Lost in a smart­phone Dan Ho le takes on dig­i­tal tech­nol­ogy in his solo show

Pasatiempo - - NEWS - Jen­nifer Levin

Dan Hoyle, known for solo per­for­mances in which he em­bod­ies a broad range of char­ac­ters, grew up in San Fran­cisco among theater folk. His fa­ther, Ge­off Hoyle, is a comic ac­tor who got his start in the Pickle Fam­ily Cir­cus in the 1970s. “He raised a fam­ily do­ing theater, so it al­ways seemed like a real job to me,” Hoyle told Pasatiempo by phone dur­ing a re­hearsal break from Each and Ev­ery Thing , his cur­rent theater piece, which he brings to the Lensic Per­form­ing Arts Cen­ter on Satur­day, March 21.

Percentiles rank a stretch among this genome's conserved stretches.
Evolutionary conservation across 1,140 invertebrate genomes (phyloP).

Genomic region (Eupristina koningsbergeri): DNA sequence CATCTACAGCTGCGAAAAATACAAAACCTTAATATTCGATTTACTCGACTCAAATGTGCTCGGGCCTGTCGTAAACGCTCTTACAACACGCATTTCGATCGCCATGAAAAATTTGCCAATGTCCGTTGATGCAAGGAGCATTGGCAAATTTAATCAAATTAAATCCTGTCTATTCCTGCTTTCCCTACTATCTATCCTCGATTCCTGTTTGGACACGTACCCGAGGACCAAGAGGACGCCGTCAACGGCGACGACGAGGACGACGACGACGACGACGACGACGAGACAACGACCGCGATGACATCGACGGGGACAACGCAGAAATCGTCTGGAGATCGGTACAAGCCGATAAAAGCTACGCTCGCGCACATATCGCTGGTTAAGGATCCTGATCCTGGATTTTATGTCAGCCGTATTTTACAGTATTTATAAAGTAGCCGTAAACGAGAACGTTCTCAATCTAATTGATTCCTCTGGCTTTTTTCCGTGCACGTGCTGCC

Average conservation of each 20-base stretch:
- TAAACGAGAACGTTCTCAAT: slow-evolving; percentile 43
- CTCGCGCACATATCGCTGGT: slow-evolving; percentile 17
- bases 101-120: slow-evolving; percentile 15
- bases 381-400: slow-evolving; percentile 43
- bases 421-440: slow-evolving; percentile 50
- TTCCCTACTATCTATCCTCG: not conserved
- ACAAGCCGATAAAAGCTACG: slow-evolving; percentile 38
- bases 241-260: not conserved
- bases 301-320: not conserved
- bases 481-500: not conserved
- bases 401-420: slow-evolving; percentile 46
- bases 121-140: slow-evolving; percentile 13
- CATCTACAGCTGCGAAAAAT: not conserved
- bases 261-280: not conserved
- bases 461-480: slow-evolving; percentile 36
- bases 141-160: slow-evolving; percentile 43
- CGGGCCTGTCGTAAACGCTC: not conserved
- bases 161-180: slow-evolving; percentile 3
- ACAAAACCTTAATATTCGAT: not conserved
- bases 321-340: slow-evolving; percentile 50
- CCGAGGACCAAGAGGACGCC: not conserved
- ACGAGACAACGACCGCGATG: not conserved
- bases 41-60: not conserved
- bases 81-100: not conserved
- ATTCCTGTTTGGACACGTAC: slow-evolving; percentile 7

The char­ac­ters Hoyle por­trays are real peo­ple. He slips into the skin of his friends as well as peo­ple he’s met do­ing his “re­searches,” a jour­nal­is­tic ex­er­cise ex­plor­ing the way oth­ers think and live that be­comes the ba­sis for his shows. His abil­ity to cap­ture and mimic the voice and man­ner­isms of ba­si­cally any­one he en­coun­ters is un­canny and even un­nerv­ing at first: Here is a thir­tysome­thing lib­eral white guy play­ing men and women of dif­fer­ent colors and cul­tures. But as their sto­ries flesh out and their words take on weight, it’s ob­vi­ous that mimicry is dis­tinct from mock­ery. Hoyle has ex­plored is­sues around the oil in­dus­try in Nige­ria (in Tings Dey Hap­pen ), and the diver­gent views in our coun­try on science and pol­i­tics dur­ing an elec­tion year ( The Real Amer­i­cans ). In Each and Ev­ery Thing , he takes on the im­mer­sive cul­ture of dig­i­tal tech­nol­ogy. In his con­ver­sa­tion with Pasa , he slipped in and out of char­ac­ter.